<gasp> After at least 11 years, my original Microsoft Natural Ergonomic 4000 keyboard finally died. CTRL-C stopped working along with the ENTER key.

I must say, it’s very hard to work without the ENTER key.

I am not an expert on keyboards, but I must say, once you find a keyboard that works for you, keep it.

Personally, I like ergonomic keyboards. I find them less straining than the straight keyboards I used growing. My first foray into ergonomic keyboards came in the last 90’s when a friend of mine had picked up a Logitech ergonomic keyboard.

I was so impressed with that, I immediately went out and bought and started using it. Well, tried to use it.

Switching from a straight keyboard to an ergonomic keyboard was different to say the least. I took me a week to get used to the split keyboard and probably another month to get really proficient at it.

What’s weird and what I don’t understand, is that after using ergonomic keyboards for so many years, I can usually feel the strain within 15 – 20 minutes when using a straight keyboard. But I don’t feel this same or similar strain when using a laptop keyboard whether it be Nomad or Worky. Is that weird?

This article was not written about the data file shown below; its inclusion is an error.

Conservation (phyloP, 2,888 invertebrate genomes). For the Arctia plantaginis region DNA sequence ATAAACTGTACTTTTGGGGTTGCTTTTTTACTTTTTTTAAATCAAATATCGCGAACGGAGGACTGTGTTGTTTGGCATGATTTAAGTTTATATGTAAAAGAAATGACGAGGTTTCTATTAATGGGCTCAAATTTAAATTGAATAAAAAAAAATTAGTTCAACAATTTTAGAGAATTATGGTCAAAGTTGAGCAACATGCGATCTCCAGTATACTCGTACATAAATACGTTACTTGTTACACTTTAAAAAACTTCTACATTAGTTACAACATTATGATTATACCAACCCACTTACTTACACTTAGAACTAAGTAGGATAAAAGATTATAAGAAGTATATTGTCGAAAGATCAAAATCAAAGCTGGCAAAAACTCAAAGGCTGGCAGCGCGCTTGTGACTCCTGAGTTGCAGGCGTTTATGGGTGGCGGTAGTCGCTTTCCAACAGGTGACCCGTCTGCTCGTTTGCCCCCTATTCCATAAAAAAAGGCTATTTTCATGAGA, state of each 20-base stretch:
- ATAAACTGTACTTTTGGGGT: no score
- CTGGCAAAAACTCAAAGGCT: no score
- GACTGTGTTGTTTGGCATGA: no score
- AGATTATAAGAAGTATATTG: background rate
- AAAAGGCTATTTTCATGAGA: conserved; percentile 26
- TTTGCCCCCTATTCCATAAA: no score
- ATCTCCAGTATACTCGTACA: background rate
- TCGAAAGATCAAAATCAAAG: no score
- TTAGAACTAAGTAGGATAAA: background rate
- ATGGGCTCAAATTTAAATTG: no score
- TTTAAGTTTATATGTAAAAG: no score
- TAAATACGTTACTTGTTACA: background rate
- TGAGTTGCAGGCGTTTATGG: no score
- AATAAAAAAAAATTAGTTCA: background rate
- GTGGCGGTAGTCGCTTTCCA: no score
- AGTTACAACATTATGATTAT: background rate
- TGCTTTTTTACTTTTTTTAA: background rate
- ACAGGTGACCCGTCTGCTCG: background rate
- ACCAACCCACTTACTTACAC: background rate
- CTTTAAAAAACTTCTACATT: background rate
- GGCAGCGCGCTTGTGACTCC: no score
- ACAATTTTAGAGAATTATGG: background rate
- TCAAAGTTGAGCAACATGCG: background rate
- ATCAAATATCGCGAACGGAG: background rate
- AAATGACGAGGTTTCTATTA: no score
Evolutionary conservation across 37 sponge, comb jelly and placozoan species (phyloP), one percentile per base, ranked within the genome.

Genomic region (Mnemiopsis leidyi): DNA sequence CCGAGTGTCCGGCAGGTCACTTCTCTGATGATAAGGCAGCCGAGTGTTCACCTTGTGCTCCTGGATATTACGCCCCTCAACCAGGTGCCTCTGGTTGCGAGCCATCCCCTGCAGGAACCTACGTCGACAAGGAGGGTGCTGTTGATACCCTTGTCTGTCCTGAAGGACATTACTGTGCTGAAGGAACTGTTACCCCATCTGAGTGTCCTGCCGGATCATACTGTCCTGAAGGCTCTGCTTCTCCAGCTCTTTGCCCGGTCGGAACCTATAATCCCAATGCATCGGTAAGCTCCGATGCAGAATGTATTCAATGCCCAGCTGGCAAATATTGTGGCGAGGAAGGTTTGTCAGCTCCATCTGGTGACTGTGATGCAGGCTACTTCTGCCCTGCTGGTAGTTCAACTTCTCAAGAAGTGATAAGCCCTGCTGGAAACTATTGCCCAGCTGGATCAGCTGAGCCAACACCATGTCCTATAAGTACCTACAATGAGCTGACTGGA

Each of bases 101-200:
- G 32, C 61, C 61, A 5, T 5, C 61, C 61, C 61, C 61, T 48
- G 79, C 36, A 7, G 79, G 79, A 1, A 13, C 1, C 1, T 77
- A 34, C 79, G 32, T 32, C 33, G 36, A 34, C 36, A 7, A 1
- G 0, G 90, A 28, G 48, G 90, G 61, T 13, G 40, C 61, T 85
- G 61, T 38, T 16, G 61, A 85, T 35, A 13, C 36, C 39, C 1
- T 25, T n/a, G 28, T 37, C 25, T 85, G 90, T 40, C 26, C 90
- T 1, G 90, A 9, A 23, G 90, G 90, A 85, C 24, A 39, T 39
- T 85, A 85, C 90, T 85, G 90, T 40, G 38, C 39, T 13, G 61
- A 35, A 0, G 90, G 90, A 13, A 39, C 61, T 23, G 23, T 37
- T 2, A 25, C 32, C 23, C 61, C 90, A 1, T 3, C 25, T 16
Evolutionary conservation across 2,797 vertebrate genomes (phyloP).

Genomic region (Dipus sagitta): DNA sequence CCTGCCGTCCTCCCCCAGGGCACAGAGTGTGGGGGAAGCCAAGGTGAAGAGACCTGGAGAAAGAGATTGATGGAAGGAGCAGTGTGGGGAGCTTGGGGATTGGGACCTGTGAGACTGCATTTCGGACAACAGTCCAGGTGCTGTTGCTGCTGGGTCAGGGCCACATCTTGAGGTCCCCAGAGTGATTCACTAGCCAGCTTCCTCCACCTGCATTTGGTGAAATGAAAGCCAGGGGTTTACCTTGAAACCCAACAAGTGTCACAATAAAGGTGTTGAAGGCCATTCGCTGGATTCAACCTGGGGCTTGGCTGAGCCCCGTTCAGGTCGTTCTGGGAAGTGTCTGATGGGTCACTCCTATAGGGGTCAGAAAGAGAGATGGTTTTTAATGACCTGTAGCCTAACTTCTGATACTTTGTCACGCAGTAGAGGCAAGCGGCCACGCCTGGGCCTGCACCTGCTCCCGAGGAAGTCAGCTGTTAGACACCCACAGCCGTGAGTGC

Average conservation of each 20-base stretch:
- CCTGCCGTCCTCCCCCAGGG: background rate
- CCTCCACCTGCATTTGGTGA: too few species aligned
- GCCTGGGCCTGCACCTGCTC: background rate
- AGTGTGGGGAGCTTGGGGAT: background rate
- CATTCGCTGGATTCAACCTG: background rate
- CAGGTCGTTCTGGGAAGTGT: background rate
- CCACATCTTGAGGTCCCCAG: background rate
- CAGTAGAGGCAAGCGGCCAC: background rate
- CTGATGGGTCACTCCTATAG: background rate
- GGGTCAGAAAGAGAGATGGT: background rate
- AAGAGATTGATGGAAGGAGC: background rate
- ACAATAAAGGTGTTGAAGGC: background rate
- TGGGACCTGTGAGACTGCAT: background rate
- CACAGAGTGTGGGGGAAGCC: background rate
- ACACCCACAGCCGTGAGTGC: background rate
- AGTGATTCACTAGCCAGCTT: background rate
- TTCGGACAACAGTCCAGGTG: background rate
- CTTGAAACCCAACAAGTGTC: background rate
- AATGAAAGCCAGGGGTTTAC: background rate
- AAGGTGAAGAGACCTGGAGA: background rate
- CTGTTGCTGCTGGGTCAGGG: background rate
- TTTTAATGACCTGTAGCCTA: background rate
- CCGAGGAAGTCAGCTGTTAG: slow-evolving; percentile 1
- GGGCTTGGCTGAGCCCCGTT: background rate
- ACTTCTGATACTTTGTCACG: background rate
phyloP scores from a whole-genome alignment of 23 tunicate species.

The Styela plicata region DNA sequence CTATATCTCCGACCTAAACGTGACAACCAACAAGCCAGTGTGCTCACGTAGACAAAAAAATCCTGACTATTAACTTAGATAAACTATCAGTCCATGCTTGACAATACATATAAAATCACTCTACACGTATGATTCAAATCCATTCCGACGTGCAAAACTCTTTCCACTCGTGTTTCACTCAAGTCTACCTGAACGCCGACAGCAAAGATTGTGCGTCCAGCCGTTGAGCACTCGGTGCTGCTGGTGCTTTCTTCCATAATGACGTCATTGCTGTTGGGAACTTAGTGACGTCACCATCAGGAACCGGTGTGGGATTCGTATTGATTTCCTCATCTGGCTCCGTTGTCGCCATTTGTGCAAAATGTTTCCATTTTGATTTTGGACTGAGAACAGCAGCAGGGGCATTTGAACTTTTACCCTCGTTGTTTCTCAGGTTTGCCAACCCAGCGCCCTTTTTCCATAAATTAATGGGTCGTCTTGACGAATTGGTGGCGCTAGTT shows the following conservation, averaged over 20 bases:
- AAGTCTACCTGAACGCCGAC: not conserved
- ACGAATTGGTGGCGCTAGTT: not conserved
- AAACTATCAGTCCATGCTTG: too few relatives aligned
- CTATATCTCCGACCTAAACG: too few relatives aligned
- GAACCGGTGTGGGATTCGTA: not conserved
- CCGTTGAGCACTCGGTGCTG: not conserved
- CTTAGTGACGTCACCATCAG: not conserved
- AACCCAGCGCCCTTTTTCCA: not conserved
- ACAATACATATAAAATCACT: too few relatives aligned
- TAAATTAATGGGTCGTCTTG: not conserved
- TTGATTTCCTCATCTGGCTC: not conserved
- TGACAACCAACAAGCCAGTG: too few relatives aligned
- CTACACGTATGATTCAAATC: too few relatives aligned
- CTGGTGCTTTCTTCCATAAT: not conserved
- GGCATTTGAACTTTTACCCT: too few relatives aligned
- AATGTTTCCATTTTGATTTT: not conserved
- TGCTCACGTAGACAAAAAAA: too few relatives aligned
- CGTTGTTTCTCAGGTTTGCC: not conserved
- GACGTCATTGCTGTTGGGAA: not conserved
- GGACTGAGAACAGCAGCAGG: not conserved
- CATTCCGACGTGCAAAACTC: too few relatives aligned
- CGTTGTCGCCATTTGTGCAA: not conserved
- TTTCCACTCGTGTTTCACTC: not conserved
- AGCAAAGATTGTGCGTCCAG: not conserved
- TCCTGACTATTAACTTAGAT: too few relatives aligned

The formerly working keyboard.

The Microsoft Natural Keyboard 4000 served me well for years. To be efficient in all my primary work areas, I also have the same keyboard at work. This helps me not to have to get used to different ergonomic keyboards on a daily basis.

Alas poor Microsoft Natural Ergonomic Keyboard 4000 that just died, what do I do now?

I bought a new one.

The new Microsoft Natural Keyboard 4000
The new Microsoft Natural Keyboard 4000 in all of its expected 11 year life span glory!

I don’t recall exactly, but in the mid to late 00’s the Microsoft Natural Keyboard 4000 cost around $50.00, which isn’t cheap, but isn’t as expensive as some of the newer wireless options that Microsoft has available such as the sculpt series.

Looking at prices on Amazon it seems there are sellers selling a “Business” edition ( ?) for around $33.00 USD. As you can see by the lone unboxing photo above, the box it came in, is plain with just the keyboard and a warranty/warning booklet.

The keyboard feels slightly different when typing, but the layout is the same which allows me to continue to be as proficient as I can be.

While I personally recommend the Microsoft Natural Ergonomic Keyboard 4000 as do many others ( https://co-op.theinventory.com/this-is-the-best-keyboard-according-to-you-1831676771 ), I’d also make the argument that once you find a keyboard that works for you, stick with it.